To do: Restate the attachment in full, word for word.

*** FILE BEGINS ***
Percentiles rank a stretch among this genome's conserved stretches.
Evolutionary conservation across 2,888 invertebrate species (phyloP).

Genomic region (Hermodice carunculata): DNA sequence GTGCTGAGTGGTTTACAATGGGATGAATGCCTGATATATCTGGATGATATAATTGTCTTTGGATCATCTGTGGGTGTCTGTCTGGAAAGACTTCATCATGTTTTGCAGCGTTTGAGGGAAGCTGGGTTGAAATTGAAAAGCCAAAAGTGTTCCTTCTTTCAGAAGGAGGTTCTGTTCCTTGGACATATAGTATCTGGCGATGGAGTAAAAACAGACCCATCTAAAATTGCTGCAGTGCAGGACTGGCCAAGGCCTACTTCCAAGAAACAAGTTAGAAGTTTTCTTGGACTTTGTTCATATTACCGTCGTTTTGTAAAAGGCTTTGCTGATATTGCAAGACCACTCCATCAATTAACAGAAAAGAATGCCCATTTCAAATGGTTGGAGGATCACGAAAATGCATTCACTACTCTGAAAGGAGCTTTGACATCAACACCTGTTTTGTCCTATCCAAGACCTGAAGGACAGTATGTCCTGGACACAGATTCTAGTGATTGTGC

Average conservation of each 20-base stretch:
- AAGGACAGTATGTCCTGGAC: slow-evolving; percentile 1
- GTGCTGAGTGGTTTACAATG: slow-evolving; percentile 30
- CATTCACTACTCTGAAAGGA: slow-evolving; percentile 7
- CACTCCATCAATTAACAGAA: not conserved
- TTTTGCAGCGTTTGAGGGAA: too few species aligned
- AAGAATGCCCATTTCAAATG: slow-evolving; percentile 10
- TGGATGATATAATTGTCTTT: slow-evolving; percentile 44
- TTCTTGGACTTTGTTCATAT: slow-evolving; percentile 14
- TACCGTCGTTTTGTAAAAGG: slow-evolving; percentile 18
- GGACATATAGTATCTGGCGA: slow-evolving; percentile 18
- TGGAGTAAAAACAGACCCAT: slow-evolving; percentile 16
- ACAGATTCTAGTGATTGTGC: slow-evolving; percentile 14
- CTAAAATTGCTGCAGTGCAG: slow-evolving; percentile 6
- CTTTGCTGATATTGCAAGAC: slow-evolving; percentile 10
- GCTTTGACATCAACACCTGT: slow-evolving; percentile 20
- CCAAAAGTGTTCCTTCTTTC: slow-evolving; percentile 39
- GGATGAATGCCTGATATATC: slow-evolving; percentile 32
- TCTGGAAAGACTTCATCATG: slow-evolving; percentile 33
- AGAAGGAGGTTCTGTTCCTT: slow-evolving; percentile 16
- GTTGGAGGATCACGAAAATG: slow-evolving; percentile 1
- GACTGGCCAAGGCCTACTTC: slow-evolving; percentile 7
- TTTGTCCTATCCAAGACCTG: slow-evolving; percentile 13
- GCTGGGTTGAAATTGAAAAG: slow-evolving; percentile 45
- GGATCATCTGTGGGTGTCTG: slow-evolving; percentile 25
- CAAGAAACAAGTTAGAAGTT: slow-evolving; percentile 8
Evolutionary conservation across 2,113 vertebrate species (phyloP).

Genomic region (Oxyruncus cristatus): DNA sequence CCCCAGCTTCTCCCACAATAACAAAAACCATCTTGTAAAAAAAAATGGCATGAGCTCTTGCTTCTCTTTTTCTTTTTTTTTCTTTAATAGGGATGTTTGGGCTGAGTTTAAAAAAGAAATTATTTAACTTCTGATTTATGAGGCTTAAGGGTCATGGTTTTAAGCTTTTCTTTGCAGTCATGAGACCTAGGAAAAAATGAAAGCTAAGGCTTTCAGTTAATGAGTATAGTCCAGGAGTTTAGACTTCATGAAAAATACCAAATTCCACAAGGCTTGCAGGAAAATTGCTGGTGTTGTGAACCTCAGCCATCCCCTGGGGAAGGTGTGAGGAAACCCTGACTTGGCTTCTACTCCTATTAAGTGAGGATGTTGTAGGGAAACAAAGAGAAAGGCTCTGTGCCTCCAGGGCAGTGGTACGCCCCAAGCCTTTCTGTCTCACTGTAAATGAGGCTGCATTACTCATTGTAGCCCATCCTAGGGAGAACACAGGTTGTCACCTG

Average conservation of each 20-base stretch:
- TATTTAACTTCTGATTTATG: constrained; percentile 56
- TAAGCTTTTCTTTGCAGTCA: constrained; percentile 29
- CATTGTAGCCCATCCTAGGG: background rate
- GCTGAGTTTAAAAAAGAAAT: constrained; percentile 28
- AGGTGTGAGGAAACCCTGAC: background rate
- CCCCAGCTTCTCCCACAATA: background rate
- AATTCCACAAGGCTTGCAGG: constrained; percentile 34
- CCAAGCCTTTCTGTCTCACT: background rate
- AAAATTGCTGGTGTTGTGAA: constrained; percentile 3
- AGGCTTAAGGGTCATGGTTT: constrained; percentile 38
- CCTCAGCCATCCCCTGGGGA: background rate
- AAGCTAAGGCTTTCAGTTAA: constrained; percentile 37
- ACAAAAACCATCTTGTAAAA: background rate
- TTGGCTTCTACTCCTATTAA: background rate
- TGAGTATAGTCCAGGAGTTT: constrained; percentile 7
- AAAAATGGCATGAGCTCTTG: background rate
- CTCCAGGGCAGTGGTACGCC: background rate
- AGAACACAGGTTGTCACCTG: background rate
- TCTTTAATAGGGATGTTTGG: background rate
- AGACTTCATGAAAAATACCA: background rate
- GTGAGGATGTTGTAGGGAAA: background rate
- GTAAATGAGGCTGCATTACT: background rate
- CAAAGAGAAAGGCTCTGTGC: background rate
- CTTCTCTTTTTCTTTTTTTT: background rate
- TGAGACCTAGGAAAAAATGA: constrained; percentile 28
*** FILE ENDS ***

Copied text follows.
Percentiles rank a stretch among this genome's conserved stretches.
Evolutionary conservation across 2,888 invertebrate species (phyloP).

Genomic region (Hermodice carunculata): DNA sequence GTGCTGAGTGGTTTACAATGGGATGAATGCCTGATATATCTGGATGATATAATTGTCTTTGGATCATCTGTGGGTGTCTGTCTGGAAAGACTTCATCATGTTTTGCAGCGTTTGAGGGAAGCTGGGTTGAAATTGAAAAGCCAAAAGTGTTCCTTCTTTCAGAAGGAGGTTCTGTTCCTTGGACATATAGTATCTGGCGATGGAGTAAAAACAGACCCATCTAAAATTGCTGCAGTGCAGGACTGGCCAAGGCCTACTTCCAAGAAACAAGTTAGAAGTTTTCTTGGACTTTGTTCATATTACCGTCGTTTTGTAAAAGGCTTTGCTGATATTGCAAGACCACTCCATCAATTAACAGAAAAGAATGCCCATTTCAAATGGTTGGAGGATCACGAAAATGCATTCACTACTCTGAAAGGAGCTTTGACATCAACACCTGTTTTGTCCTATCCAAGACCTGAAGGACAGTATGTCCTGGACACAGATTCTAGTGATTGTGC

Average conservation of each 20-base stretch:
- AAGGACAGTATGTCCTGGAC: slow-evolving; percentile 1
- GTGCTGAGTGGTTTACAATG: slow-evolving; percentile 30
- CATTCACTACTCTGAAAGGA: slow-evolving; percentile 7
- CACTCCATCAATTAACAGAA: not conserved
- TTTTGCAGCGTTTGAGGGAA: too few species aligned
- AAGAATGCCCATTTCAAATG: slow-evolving; percentile 10
- TGGATGATATAATTGTCTTT: slow-evolving; percentile 44
- TTCTTGGACTTTGTTCATAT: slow-evolving; percentile 14
- TACCGTCGTTTTGTAAAAGG: slow-evolving; percentile 18
- GGACATATAGTATCTGGCGA: slow-evolving; percentile 18
- TGGAGTAAAAACAGACCCAT: slow-evolving; percentile 16
- ACAGATTCTAGTGATTGTGC: slow-evolving; percentile 14
- CTAAAATTGCTGCAGTGCAG: slow-evolving; percentile 6
- CTTTGCTGATATTGCAAGAC: slow-evolving; percentile 10
- GCTTTGACATCAACACCTGT: slow-evolving; percentile 20
- CCAAAAGTGTTCCTTCTTTC: slow-evolving; percentile 39
- GGATGAATGCCTGATATATC: slow-evolving; percentile 32
- TCTGGAAAGACTTCATCATG: slow-evolving; percentile 33
- AGAAGGAGGTTCTGTTCCTT: slow-evolving; percentile 16
- GTTGGAGGATCACGAAAATG: slow-evolving; percentile 1
- GACTGGCCAAGGCCTACTTC: slow-evolving; percentile 7
- TTTGTCCTATCCAAGACCTG: slow-evolving; percentile 13
- GCTGGGTTGAAATTGAAAAG: slow-evolving; percentile 45
- GGATCATCTGTGGGTGTCTG: slow-evolving; percentile 25
- CAAGAAACAAGTTAGAAGTT: slow-evolving; percentile 8
Evolutionary conservation across 2,113 vertebrate species (phyloP).

Genomic region (Oxyruncus cristatus): DNA sequence CCCCAGCTTCTCCCACAATAACAAAAACCATCTTGTAAAAAAAAATGGCATGAGCTCTTGCTTCTCTTTTTCTTTTTTTTTCTTTAATAGGGATGTTTGGGCTGAGTTTAAAAAAGAAATTATTTAACTTCTGATTTATGAGGCTTAAGGGTCATGGTTTTAAGCTTTTCTTTGCAGTCATGAGACCTAGGAAAAAATGAAAGCTAAGGCTTTCAGTTAATGAGTATAGTCCAGGAGTTTAGACTTCATGAAAAATACCAAATTCCACAAGGCTTGCAGGAAAATTGCTGGTGTTGTGAACCTCAGCCATCCCCTGGGGAAGGTGTGAGGAAACCCTGACTTGGCTTCTACTCCTATTAAGTGAGGATGTTGTAGGGAAACAAAGAGAAAGGCTCTGTGCCTCCAGGGCAGTGGTACGCCCCAAGCCTTTCTGTCTCACTGTAAATGAGGCTGCATTACTCATTGTAGCCCATCCTAGGGAGAACACAGGTTGTCACCTG

Average conservation of each 20-base stretch:
- TATTTAACTTCTGATTTATG: constrained; percentile 56
- TAAGCTTTTCTTTGCAGTCA: constrained; percentile 29
- CATTGTAGCCCATCCTAGGG: background rate
- GCTGAGTTTAAAAAAGAAAT: constrained; percentile 28
- AGGTGTGAGGAAACCCTGAC: background rate
- CCCCAGCTTCTCCCACAATA: background rate
- AATTCCACAAGGCTTGCAGG: constrained; percentile 34
- CCAAGCCTTTCTGTCTCACT: background rate
- AAAATTGCTGGTGTTGTGAA: constrained; percentile 3
- AGGCTTAAGGGTCATGGTTT: constrained; percentile 38
- CCTCAGCCATCCCCTGGGGA: background rate
- AAGCTAAGGCTTTCAGTTAA: constrained; percentile 37
- ACAAAAACCATCTTGTAAAA: background rate
- TTGGCTTCTACTCCTATTAA: background rate
- TGAGTATAGTCCAGGAGTTT: constrained; percentile 7
- AAAAATGGCATGAGCTCTTG: background rate
- CTCCAGGGCAGTGGTACGCC: background rate
- AGAACACAGGTTGTCACCTG: background rate
- TCTTTAATAGGGATGTTTGG: background rate
- AGACTTCATGAAAAATACCA: background rate
- GTGAGGATGTTGTAGGGAAA: background rate
- GTAAATGAGGCTGCATTACT: background rate
- CAAAGAGAAAGGCTCTGTGC: background rate
- CTTCTCTTTTTCTTTTTTTT: background rate
- TGAGACCTAGGAAAAAATGA: constrained; percentile 28